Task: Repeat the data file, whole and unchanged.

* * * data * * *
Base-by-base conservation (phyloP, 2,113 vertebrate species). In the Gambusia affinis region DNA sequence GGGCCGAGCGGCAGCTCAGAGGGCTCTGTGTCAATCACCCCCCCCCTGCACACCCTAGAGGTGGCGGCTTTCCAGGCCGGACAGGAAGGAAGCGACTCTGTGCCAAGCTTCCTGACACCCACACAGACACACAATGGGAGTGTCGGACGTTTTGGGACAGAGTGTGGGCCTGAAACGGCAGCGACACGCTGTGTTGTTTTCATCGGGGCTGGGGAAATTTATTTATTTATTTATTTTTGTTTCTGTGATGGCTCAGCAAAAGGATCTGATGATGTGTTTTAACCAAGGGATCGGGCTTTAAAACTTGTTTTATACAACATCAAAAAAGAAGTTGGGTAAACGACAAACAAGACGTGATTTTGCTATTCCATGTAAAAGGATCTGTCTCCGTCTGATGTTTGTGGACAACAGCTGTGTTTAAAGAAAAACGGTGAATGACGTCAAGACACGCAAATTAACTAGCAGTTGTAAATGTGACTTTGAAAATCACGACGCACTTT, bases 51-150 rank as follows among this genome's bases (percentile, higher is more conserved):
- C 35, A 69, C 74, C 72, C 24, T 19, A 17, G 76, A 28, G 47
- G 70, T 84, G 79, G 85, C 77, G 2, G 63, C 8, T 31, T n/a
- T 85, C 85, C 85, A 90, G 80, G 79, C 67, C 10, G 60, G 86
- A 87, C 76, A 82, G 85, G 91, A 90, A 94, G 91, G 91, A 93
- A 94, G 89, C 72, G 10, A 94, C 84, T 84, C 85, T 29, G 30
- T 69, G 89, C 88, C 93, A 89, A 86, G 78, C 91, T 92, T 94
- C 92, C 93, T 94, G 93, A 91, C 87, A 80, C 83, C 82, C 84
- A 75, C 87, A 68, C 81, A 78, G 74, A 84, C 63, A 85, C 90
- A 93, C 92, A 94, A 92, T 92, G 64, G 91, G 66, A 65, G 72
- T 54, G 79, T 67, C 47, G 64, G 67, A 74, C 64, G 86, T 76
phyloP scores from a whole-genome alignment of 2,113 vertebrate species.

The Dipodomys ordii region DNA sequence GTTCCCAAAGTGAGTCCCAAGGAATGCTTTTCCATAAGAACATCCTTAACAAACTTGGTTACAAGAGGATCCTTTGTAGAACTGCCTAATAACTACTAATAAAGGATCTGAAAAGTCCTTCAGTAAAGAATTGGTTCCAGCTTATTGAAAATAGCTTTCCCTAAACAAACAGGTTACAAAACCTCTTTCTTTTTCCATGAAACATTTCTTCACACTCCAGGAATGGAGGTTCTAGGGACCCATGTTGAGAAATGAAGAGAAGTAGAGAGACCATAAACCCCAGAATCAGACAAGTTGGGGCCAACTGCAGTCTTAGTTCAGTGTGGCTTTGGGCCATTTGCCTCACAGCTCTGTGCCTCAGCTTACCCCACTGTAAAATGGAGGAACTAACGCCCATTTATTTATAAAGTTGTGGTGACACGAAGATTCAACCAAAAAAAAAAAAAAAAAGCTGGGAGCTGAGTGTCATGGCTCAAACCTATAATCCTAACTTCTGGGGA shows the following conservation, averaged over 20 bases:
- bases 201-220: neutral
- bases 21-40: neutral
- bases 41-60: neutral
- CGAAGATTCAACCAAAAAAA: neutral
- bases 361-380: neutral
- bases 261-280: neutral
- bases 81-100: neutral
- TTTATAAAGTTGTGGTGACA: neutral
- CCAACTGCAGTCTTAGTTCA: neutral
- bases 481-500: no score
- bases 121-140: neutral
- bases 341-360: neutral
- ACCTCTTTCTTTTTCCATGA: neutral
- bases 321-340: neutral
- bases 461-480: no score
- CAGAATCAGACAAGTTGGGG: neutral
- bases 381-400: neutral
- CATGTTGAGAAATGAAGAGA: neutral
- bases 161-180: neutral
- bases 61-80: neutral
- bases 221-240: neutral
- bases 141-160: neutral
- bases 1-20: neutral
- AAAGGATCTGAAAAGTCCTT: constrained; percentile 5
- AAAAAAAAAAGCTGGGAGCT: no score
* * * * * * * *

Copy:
Base-by-base conservation (phyloP, 2,113 vertebrate species). In the Gambusia affinis region DNA sequence GGGCCGAGCGGCAGCTCAGAGGGCTCTGTGTCAATCACCCCCCCCCTGCACACCCTAGAGGTGGCGGCTTTCCAGGCCGGACAGGAAGGAAGCGACTCTGTGCCAAGCTTCCTGACACCCACACAGACACACAATGGGAGTGTCGGACGTTTTGGGACAGAGTGTGGGCCTGAAACGGCAGCGACACGCTGTGTTGTTTTCATCGGGGCTGGGGAAATTTATTTATTTATTTATTTTTGTTTCTGTGATGGCTCAGCAAAAGGATCTGATGATGTGTTTTAACCAAGGGATCGGGCTTTAAAACTTGTTTTATACAACATCAAAAAAGAAGTTGGGTAAACGACAAACAAGACGTGATTTTGCTATTCCATGTAAAAGGATCTGTCTCCGTCTGATGTTTGTGGACAACAGCTGTGTTTAAAGAAAAACGGTGAATGACGTCAAGACACGCAAATTAACTAGCAGTTGTAAATGTGACTTTGAAAATCACGACGCACTTT, bases 51-150 rank as follows among this genome's bases (percentile, higher is more conserved):
- C 35, A 69, C 74, C 72, C 24, T 19, A 17, G 76, A 28, G 47
- G 70, T 84, G 79, G 85, C 77, G 2, G 63, C 8, T 31, T n/a
- T 85, C 85, C 85, A 90, G 80, G 79, C 67, C 10, G 60, G 86
- A 87, C 76, A 82, G 85, G 91, A 90, A 94, G 91, G 91, A 93
- A 94, G 89, C 72, G 10, A 94, C 84, T 84, C 85, T 29, G 30
- T 69, G 89, C 88, C 93, A 89, A 86, G 78, C 91, T 92, T 94
- C 92, C 93, T 94, G 93, A 91, C 87, A 80, C 83, C 82, C 84
- A 75, C 87, A 68, C 81, A 78, G 74, A 84, C 63, A 85, C 90
- A 93, C 92, A 94, A 92, T 92, G 64, G 91, G 66, A 65, G 72
- T 54, G 79, T 67, C 47, G 64, G 67, A 74, C 64, G 86, T 76
phyloP scores from a whole-genome alignment of 2,113 vertebrate species.

The Dipodomys ordii region DNA sequence GTTCCCAAAGTGAGTCCCAAGGAATGCTTTTCCATAAGAACATCCTTAACAAACTTGGTTACAAGAGGATCCTTTGTAGAACTGCCTAATAACTACTAATAAAGGATCTGAAAAGTCCTTCAGTAAAGAATTGGTTCCAGCTTATTGAAAATAGCTTTCCCTAAACAAACAGGTTACAAAACCTCTTTCTTTTTCCATGAAACATTTCTTCACACTCCAGGAATGGAGGTTCTAGGGACCCATGTTGAGAAATGAAGAGAAGTAGAGAGACCATAAACCCCAGAATCAGACAAGTTGGGGCCAACTGCAGTCTTAGTTCAGTGTGGCTTTGGGCCATTTGCCTCACAGCTCTGTGCCTCAGCTTACCCCACTGTAAAATGGAGGAACTAACGCCCATTTATTTATAAAGTTGTGGTGACACGAAGATTCAACCAAAAAAAAAAAAAAAAAGCTGGGAGCTGAGTGTCATGGCTCAAACCTATAATCCTAACTTCTGGGGA shows the following conservation, averaged over 20 bases:
- bases 201-220: neutral
- bases 21-40: neutral
- bases 41-60: neutral
- CGAAGATTCAACCAAAAAAA: neutral
- bases 361-380: neutral
- bases 261-280: neutral
- bases 81-100: neutral
- TTTATAAAGTTGTGGTGACA: neutral
- CCAACTGCAGTCTTAGTTCA: neutral
- bases 481-500: no score
- bases 121-140: neutral
- bases 341-360: neutral
- ACCTCTTTCTTTTTCCATGA: neutral
- bases 321-340: neutral
- bases 461-480: no score
- CAGAATCAGACAAGTTGGGG: neutral
- bases 381-400: neutral
- CATGTTGAGAAATGAAGAGA: neutral
- bases 161-180: neutral
- bases 61-80: neutral
- bases 221-240: neutral
- bases 141-160: neutral
- bases 1-20: neutral
- AAAGGATCTGAAAAGTCCTT: constrained; percentile 5
- AAAAAAAAAAGCTGGGAGCT: no score